Debt Review: Manoeuvring through the thorns

The National Credit Act 34 of 2005 gave rise to the establishment of the Debt Counselling profession in South Africa.

In terms of Section 86 of the Act, an over-indebted individual may apply to be placed under Debt Review with Debt Review offering the following remedies:

  • Credit providers are unable to take legal steps against the consumer while under Debt Review.
  • Re-arrangements can be made regarding the manner in which payments must be made by the consumer and distributed amongst the affected credit providers.The consumer’s obligations can be re-arranged by extending the period of the agreement and reducing the amount of each payment due.
  • The Debt Counsellor may apply for certain credit agreements to be set aside or altered on the basis that they were recklessly provided.

Considering the current economic situation, Debt Review appears a marvellous idea, and in theory, one can obtain leeway in dealing with an intimidating amount of debt. However, it can also be an unopened parachute if one fails to pay attention to the detail and take the correct steps, leaving you dangling upside down in a thorn tree.

Many consumers fail to recognize that Debt Counselling is not a charitable service. There are specific fees which are applicable, and though they may seem insignificant, they can all add up. Failure to actively participate in one’s rehabilitation, research the options or consequences of certain decisions, make responsible changes to one’s lifestyle, or abide by the restructured agreement, can result in a substantial increase in your debt obligations. Accordingly, it is crucial that before starting a Debt Review process, you as consumer do the following:

  • Research debt counselling – read about it on the internet, ask Debt Counsellors questions, speak to acquaintances who have applied for Debt Review and in general acquaint yourself with the debt review process.
  • Change your lifestyle – shop at cheaper stores, cut down on luxuries such as satellite tv, alcohol, entertaining, and if necessary, even downgrade your vehicle or residence.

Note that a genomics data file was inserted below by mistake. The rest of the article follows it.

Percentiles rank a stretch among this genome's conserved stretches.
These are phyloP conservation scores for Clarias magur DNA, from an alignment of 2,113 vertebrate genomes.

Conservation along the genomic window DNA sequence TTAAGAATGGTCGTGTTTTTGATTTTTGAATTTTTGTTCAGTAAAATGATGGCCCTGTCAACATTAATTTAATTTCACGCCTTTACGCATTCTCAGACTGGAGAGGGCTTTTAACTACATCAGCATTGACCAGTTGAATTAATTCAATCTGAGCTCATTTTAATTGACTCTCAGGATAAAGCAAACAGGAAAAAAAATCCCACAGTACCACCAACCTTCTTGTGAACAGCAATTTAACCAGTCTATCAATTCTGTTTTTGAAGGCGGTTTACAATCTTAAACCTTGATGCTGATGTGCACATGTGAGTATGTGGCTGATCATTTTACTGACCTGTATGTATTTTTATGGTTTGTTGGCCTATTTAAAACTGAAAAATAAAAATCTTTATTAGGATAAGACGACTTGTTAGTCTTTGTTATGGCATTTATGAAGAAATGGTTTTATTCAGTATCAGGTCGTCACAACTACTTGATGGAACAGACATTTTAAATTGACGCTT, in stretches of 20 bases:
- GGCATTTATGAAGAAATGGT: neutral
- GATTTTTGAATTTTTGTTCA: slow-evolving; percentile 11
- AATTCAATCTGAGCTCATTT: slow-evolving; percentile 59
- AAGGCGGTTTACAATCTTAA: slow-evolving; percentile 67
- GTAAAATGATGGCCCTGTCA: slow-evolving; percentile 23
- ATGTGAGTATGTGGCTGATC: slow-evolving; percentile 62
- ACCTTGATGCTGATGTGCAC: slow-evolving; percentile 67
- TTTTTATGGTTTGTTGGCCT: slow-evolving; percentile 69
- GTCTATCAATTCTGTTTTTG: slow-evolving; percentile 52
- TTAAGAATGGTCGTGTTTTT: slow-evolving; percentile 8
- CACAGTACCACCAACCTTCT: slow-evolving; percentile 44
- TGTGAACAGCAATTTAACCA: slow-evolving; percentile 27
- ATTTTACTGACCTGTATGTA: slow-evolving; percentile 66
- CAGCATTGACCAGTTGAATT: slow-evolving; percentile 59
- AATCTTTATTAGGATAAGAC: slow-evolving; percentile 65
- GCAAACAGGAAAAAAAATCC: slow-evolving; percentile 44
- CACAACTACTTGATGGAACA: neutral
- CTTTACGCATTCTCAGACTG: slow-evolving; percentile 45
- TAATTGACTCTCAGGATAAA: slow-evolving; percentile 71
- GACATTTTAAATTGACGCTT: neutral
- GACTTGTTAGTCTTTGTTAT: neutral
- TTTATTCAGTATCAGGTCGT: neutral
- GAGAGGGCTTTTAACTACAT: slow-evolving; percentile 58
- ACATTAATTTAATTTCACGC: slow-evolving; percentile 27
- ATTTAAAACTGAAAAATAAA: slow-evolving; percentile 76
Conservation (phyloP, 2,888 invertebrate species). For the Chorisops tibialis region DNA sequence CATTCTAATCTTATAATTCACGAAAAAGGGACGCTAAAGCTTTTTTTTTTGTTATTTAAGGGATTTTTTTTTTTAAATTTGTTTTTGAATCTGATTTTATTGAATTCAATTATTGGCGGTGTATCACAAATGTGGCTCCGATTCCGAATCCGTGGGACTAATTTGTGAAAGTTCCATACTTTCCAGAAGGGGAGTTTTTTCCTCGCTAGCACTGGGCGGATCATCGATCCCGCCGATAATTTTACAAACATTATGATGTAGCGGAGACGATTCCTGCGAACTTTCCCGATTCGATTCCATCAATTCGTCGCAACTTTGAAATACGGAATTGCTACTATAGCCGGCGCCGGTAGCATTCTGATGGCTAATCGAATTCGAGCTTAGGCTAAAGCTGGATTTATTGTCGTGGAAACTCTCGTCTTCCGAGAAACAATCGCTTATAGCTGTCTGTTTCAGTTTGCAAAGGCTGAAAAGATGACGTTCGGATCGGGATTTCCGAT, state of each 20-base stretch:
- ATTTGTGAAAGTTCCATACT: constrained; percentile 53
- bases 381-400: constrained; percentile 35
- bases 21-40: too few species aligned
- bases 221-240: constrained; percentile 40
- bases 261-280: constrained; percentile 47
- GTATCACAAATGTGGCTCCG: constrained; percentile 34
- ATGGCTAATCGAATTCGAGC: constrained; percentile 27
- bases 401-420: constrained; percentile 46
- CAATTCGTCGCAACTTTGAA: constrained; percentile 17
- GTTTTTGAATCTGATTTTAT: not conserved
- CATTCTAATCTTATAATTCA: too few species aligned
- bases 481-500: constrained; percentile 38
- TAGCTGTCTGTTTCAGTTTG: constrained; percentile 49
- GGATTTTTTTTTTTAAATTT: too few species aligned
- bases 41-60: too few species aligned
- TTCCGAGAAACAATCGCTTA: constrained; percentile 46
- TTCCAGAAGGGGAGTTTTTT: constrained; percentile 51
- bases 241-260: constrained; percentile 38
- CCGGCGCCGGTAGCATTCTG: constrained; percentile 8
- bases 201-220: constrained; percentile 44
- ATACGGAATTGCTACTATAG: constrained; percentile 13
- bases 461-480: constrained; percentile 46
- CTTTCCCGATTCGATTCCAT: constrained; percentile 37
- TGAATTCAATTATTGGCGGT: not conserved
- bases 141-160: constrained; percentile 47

• Ensure that your Debt Counsellor is registered with the National Credit Regulator.
  • Disclose all debt that you have to the Debt Counsellor, and ensure that you abide with the restructured payments and obligations placed on you. Failing to do so may result in a credit provider applying for the cancellation of your Debt Review.

In addition to the abovementioned, it is imperative that one knows and understands the effect of the fees that you will have to pay in terms of the Debt Review process. The fees are fixed in terms of the law, and if your Debt Counsellor is charging in excess of the set fees, one can report them to the National Credit Regulator or Credit Ombud, whose contact details are easily available online. The standard fees as of 2011, until such date as they are altered are the following:

  • Application fee is R50
  • Rejection fee is R300
  • Restructuring fee is capped at R3000 for a single application, and a maximum of R6000 for a joint application.
  • A monthly “care fee” is 5% on one’s monthly instalment for the first 24 months, and 3% thereafter, but capped at R400 per month.
  • A legal fee of R750 for the consent order which needs to be obtained in the Magistrates’ Court.
  • Should one withdraw from Debt Review after the restructuring process has begun, one is responsible for 75% of the restructuring fee.
  • And finally, the element that is often overlooked – is interest on these fees.

It is important to understand that applying for Debt Review is not in itself a total solution for your debt problems. It also asks of you to take responsibility in rehabilitating yourself, understanding the process and participating therein. A casual and irresponsible attitude may result in your debt increasing rather than decreasing and as reduced payments means the payment of debt over a longer period, a committed attitude for the long haul is essential to making the process work.

October 25, 2013
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